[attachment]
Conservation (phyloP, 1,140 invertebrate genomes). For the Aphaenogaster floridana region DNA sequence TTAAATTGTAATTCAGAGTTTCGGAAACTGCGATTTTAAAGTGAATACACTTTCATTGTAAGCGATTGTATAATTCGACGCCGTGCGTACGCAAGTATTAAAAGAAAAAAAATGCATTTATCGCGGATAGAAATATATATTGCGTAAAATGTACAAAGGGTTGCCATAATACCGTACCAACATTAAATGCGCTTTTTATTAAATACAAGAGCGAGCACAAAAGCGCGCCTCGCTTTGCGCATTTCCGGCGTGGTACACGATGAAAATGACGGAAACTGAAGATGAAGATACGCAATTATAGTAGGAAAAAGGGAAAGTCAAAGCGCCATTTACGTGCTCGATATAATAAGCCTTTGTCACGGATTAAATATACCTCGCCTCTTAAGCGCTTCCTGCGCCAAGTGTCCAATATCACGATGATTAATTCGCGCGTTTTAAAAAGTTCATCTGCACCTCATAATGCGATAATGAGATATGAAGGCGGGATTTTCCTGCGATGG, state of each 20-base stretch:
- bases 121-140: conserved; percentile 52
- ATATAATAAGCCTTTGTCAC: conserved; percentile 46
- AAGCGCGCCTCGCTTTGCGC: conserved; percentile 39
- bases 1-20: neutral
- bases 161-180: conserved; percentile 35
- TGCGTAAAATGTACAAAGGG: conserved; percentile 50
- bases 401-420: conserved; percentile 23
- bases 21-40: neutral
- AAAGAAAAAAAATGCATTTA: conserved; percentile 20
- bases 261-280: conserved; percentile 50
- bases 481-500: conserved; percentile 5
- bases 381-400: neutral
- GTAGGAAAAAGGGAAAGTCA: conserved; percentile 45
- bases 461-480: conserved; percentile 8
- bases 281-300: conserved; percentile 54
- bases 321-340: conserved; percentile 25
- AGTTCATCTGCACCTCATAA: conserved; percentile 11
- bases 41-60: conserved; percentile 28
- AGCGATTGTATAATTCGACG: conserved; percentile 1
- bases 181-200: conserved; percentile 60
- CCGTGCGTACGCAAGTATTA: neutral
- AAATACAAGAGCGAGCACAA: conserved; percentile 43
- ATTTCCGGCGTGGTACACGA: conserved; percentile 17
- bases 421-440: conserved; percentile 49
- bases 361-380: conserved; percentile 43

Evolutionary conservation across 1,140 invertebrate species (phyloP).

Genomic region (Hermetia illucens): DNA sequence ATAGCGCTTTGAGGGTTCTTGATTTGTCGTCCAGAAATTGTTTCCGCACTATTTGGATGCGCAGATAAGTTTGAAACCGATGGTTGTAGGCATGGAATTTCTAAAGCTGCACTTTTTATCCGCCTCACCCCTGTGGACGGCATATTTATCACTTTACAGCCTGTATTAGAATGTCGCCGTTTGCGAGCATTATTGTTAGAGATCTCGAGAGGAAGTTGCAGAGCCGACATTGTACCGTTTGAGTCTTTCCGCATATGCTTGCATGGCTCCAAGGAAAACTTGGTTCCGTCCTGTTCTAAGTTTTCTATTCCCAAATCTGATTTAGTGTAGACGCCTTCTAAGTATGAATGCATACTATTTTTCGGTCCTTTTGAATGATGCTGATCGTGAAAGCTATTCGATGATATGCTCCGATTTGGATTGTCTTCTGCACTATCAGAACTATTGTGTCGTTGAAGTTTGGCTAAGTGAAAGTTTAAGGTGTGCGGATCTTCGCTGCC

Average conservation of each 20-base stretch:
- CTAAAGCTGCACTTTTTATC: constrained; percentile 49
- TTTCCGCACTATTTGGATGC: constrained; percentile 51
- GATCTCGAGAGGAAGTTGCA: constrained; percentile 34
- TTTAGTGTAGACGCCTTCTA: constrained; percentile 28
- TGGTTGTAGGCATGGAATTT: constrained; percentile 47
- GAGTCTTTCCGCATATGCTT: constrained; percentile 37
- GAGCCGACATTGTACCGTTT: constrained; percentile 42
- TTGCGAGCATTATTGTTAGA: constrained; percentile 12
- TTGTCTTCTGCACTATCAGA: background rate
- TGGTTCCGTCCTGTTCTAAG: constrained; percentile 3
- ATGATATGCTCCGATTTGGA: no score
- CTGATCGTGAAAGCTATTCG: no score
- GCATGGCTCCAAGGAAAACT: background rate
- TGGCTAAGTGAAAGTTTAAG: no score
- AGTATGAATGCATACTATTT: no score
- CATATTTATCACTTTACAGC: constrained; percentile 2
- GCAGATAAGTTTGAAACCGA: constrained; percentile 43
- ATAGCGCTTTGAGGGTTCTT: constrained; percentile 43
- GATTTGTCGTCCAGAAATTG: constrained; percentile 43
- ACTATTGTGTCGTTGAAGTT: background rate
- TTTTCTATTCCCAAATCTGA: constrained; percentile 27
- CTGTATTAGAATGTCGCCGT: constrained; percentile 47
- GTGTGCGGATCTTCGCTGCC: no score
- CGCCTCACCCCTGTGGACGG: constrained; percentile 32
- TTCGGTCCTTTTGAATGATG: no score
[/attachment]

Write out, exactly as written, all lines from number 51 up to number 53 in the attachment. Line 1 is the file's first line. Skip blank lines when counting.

- CTGTATTAGAATGTCGCCGT: constrained; percentile 47
- GTGTGCGGATCTTCGCTGCC: no score
- CGCCTCACCCCTGTGGACGG: constrained; percentile 32